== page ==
“Money Blues (If You Ain’t Got No Money, I Ain’t Got No Use for You),” Camille Howard And Her Boy Friends; F. Wray; B. Carter, 1951

“…We let love take its course…”

“Everybody’s Got Money,” Eddie Beale Fourtette; Gene Forrest; Forrest; Dolphin; Hollywood (172-AA), 1951

In July 1940 $688,369.00 had the same buying power as $13,236,106.64 in May 2021.
In July 1940 $265,000.00 had the same buying power as $5,095,476.79 in May 2021.

“PLEDGE TO THE FLAG,” Igor Gorin; Albert Hay Malotte, 1940

(Photos by William Rhodes)

Demand For American Flags Biggest Since 1918; New York Factories Book

“(a) PLEDGE TO THE FLAG (b) THE STAR SPANGLED BANNER,” by Leopold Stokowski; The All-American Orchestra; Key; Goddard Lieberson, 1940

New York City Budget, 1940-21

“If Money Grew on Trees,” Eddie Rochester Anderson; Rene, 1940

“Money is Honey,” The Ramblers; O’Neil Spencer; Hopkins, 1939

Where the City’s Money Goes

PM, July 1, 1940

“Taxpayers’ Blues,” Bulee Gaillard and his Southern Fried Orchestra; Carroll; Gaillard; Norman Granz, 1952

Extra! Weegee!, pp. 300-301

“Weegee” Lends a Helping Hand
New York — Down at the Bronx Terminal Market, 151st and Exterior Sts., to cover the picketing by retail dealers, photographer “Weegee” got into the swing of things and carried a placard for the picketers. Here, he holds up the sign denouncing black marketeers, all the while puffing on his big cigar and keeping his camera handy for a good picture. The market was picketed by dealers protesting the black market and tie-in sales.

PM, August 20, 1940

They’d Sooner Be at the Beach But, Heat or No Heat, Jobs Are Scarce
Weegee, the wag, finished up the day by taking his own picture in the darkroom. Note camera release in his hand.

PM, December 26, 1940 pp.16-17

Quakers March on New York with placards urging that America feed Hitler’s victims…

Christmas Pudding for these wounded British soldiers was served a few days early – so that this picture, sent from England by ship nail, could get here on Christmas day…

A Hitler Greeting of holiday ill-will toward England is loaded under a German bombing plane…

Loose Locomotive without a crew ran down spur in Chicago…

Nazi Troops are stationed in key spots throughout Rumania…

Union Label is the name of this strip act…

President Roosevelt Takes His Family and Guests to Church on Christmas…

Trans-Atlantic Greetings… are broadcast by Mayor LaGuardia and Lily Pons…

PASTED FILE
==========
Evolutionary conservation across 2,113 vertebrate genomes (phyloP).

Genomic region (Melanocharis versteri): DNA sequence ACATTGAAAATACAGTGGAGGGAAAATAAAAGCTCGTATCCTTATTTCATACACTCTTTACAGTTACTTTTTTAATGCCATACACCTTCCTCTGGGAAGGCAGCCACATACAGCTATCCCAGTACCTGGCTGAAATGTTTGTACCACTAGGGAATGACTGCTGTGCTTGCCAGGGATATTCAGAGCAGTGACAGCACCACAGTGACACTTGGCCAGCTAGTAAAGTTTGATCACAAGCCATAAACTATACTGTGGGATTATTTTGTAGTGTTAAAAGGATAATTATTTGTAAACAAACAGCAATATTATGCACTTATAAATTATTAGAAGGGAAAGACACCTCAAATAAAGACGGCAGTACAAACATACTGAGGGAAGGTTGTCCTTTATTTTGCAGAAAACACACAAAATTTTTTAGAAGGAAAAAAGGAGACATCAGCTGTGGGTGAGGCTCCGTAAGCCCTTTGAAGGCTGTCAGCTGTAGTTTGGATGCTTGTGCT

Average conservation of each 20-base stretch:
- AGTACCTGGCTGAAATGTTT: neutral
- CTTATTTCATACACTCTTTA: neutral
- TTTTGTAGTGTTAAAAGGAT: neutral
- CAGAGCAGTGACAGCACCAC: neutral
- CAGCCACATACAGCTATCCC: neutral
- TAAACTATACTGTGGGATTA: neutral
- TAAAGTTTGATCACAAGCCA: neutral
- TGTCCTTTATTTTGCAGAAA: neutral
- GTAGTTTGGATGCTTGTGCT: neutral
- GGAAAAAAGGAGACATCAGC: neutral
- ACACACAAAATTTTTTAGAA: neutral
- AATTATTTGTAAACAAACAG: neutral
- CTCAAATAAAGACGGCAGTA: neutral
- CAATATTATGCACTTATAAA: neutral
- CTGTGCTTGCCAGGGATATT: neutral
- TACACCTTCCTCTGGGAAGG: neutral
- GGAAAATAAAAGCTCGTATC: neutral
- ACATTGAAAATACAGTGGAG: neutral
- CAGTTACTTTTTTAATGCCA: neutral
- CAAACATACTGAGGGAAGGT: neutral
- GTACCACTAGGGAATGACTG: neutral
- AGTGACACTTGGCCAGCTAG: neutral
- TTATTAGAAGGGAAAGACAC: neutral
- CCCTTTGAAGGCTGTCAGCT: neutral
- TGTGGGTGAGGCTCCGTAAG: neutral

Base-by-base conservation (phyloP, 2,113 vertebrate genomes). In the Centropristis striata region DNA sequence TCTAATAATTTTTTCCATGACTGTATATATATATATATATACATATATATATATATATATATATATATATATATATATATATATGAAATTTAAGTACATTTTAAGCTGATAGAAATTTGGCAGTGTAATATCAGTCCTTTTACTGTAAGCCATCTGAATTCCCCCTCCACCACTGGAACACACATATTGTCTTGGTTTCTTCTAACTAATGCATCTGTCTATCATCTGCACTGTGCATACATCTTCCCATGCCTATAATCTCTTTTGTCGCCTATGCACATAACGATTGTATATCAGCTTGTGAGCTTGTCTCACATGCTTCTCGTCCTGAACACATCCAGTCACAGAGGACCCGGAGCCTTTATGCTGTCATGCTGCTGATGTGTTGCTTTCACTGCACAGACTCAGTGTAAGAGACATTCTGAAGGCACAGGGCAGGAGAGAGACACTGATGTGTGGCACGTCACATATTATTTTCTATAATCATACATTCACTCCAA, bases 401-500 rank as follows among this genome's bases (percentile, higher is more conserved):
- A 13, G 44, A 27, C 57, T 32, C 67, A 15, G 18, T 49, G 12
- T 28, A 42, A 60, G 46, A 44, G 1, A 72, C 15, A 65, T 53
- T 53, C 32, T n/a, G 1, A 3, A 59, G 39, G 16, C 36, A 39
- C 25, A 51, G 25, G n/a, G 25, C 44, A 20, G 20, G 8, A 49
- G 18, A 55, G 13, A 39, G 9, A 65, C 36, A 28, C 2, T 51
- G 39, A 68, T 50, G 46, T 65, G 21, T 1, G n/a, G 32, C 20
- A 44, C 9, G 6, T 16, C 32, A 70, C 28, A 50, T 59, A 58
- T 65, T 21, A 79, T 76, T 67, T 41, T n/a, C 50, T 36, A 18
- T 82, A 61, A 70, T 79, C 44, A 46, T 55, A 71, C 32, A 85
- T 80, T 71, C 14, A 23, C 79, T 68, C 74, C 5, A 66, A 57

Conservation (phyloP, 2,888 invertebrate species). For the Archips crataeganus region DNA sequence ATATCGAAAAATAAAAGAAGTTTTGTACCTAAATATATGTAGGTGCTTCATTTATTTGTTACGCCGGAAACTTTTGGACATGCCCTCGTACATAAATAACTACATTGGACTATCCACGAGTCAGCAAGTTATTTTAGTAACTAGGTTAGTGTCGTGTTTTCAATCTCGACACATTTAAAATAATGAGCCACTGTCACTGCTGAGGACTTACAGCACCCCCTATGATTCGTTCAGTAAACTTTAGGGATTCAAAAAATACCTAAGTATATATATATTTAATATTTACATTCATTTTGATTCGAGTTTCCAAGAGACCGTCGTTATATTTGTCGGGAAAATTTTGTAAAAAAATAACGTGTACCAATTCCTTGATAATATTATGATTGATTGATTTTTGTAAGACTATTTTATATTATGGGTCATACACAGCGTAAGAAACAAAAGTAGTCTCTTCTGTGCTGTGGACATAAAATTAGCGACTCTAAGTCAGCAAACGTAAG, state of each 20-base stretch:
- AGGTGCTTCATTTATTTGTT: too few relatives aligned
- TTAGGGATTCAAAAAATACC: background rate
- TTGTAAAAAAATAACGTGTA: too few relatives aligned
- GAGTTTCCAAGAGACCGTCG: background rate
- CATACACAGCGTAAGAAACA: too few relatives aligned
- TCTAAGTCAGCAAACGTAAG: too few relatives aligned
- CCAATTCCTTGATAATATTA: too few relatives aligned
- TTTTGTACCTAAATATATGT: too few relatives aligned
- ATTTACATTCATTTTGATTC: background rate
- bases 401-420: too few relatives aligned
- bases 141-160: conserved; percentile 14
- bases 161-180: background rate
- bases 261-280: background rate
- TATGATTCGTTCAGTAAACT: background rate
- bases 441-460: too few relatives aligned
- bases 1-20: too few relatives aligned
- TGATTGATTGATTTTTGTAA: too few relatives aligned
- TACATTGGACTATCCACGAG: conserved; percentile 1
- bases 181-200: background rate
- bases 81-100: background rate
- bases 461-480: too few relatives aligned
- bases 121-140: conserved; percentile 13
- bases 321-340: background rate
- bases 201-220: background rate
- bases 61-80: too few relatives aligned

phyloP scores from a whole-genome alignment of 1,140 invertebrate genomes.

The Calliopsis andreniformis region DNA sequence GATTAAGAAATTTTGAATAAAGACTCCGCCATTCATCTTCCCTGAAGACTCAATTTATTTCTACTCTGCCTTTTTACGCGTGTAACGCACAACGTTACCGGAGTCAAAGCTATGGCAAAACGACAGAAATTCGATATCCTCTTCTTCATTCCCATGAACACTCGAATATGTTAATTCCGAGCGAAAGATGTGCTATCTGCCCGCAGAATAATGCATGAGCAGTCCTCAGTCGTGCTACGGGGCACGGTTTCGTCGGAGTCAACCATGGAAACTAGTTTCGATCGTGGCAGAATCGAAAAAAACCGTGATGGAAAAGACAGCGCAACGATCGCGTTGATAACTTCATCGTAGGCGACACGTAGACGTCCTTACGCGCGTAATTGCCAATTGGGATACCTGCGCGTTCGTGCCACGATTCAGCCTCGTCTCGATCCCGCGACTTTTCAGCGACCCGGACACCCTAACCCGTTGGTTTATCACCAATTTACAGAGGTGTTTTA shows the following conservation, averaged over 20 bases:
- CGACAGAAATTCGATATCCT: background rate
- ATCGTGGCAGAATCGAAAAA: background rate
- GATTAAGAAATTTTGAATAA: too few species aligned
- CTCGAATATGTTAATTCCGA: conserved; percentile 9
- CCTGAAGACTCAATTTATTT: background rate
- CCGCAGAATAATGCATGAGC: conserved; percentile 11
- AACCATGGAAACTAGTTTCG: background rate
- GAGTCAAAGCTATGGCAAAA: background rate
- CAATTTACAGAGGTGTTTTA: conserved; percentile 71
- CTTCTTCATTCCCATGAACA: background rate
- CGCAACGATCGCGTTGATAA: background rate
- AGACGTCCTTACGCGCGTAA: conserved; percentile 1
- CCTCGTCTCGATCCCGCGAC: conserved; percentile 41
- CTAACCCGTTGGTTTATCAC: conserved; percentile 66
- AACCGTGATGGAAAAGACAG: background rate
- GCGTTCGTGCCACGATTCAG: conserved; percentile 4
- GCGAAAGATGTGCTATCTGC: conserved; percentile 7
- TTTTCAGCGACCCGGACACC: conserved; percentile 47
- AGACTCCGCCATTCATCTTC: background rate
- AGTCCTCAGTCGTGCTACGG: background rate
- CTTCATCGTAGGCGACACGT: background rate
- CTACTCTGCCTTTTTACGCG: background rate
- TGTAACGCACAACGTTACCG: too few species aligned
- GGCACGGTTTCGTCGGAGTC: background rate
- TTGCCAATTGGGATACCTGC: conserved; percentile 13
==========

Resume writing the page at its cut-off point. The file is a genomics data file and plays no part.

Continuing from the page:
American Refugees arrive on S.S. Washington from the Orient…

First Aid fails to revive Paul Ryan, killed by a gas explosion in his apartment at 865 First Ave. Police said it was apparently suicide. The Christmas night blast shook the 17-story building and injured two house employees. PM photo by Weegee

PM, December 26, 1940 pp.16-17

865 First Ave., December 25 or 26, 2012

865 First Ave., December 26, 2020

PM, December 23, 1940, p.1

Boy Meets Girl – and that’s no posed meeting as he came home last night on Christmas furlough with 5000 other soldiers. That’s not anguish you read in the face of the woman at the right. The Christmas package in her hand as she waits for her soldier is the tip-off. She too, is overcome with joy. (See page 15.) Photo by Weegee
PM, December 23, 1940, p.1

PM, December 23, 1940, p15. PM photos by Weegee

Home For Christmas Are the Soldiers From Alabama.
For nearly seven hours wives, girl friends, mothers and fathers swarmed into Pennsylvania Station to greet 5000 men returning from Fort McClellan, Anniston, Ala., on Christmas furlough. The special sections ran far behind schedule but the festive spirit of the crowd overwhelmed any feeling of boredom at the delay. The off schedules were caused by heavy traffic on southern routes of other trains distributing the new trainees throughout the country for the holidays. Then, too, special stops had to be made to take aboard more drinking water and sandwiches. Here, part of the crowd waits.

Marie Buoragura of 69 Marcy Ave., Brooklyn, trusts that there are not too many soldiers named John but the signal, written in lipstick on a newspaper carries her message.

What their names are is not particularly important. The picture of Him meeting Her is eloquent enough in its bliss and perfect obliviousness to thousands of others who gave and received similar greetings at the station. The soldiers will remain here for none days, then entrain back to Alabama.
PM, December 23, 1940, p.15.

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Grand Central Station, December 23, 2012

…People swarmed Grand Central Station… the Apple store overwhelmed any feeling of boredom. (Weegee, a wartime photographer…) Here, part of the crowd walks, waits, and photographs…

Grand Central Station, December 24, 2020

PM, December 23, 1940

These Pictures Are PM’s Gift to You…
They are being given to readers who give PM Christmas gift subscriptions. Page 7 gives details.